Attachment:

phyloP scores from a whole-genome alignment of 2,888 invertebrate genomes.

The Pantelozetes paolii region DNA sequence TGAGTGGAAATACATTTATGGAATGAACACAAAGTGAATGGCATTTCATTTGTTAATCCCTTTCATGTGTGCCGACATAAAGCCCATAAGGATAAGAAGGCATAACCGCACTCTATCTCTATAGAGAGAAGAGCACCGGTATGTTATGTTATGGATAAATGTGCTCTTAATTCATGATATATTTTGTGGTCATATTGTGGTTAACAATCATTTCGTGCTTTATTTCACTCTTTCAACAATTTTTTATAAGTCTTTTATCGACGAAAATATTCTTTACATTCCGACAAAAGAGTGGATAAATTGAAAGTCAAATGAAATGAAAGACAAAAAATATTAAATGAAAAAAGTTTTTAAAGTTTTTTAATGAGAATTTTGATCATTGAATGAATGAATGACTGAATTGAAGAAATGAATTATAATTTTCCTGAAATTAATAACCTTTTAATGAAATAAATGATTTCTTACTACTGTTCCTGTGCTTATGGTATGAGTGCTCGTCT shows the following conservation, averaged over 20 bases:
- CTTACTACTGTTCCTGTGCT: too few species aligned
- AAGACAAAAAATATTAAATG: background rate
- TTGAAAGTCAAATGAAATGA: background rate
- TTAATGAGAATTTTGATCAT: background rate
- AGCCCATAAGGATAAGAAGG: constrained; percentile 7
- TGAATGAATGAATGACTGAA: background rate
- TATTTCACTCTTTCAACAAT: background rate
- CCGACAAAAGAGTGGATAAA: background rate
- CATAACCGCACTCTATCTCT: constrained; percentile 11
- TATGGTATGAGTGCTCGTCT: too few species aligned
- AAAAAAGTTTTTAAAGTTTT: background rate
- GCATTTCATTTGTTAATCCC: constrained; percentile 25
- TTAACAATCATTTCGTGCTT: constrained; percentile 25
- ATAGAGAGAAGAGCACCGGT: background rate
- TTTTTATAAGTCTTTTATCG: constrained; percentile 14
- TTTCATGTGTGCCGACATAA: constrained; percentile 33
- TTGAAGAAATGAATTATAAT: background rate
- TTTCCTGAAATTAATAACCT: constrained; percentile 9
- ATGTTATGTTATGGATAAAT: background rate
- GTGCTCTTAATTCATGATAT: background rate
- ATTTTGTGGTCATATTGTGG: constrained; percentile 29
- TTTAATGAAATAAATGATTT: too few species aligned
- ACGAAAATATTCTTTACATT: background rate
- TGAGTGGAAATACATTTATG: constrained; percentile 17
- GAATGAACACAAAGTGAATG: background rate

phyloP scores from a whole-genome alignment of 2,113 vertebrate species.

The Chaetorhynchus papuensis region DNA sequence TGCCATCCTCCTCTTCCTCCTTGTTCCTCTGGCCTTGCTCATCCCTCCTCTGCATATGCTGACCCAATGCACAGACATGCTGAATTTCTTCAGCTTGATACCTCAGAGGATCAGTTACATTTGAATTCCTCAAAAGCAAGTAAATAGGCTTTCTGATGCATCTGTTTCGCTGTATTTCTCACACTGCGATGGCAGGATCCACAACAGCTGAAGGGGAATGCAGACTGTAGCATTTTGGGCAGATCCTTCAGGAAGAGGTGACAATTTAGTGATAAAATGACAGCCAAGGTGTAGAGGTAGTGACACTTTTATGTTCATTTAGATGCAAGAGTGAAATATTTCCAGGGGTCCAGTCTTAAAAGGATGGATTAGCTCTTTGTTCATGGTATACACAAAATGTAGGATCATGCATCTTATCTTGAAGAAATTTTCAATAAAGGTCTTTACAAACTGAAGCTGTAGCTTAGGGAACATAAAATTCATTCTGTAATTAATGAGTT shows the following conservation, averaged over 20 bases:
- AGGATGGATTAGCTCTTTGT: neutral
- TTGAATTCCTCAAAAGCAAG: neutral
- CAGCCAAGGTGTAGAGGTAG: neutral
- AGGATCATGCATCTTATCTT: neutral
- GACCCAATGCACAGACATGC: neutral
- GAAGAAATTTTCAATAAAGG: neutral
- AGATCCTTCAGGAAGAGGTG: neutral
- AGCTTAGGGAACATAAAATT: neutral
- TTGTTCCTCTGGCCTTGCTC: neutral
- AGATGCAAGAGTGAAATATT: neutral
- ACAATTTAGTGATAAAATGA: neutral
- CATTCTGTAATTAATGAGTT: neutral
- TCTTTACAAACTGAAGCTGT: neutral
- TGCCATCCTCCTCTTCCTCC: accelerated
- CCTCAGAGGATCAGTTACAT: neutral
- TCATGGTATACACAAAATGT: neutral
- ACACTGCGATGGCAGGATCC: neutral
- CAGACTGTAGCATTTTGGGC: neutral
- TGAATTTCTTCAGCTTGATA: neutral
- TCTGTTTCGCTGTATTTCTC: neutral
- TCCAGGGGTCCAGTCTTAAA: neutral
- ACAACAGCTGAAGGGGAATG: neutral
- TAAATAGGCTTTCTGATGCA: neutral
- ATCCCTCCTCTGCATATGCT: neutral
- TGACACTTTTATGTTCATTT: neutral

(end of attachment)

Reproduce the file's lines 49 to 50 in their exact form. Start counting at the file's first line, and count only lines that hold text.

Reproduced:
- TCTGTTTCGCTGTATTTCTC: neutral
- TCCAGGGGTCCAGTCTTAAA: neutral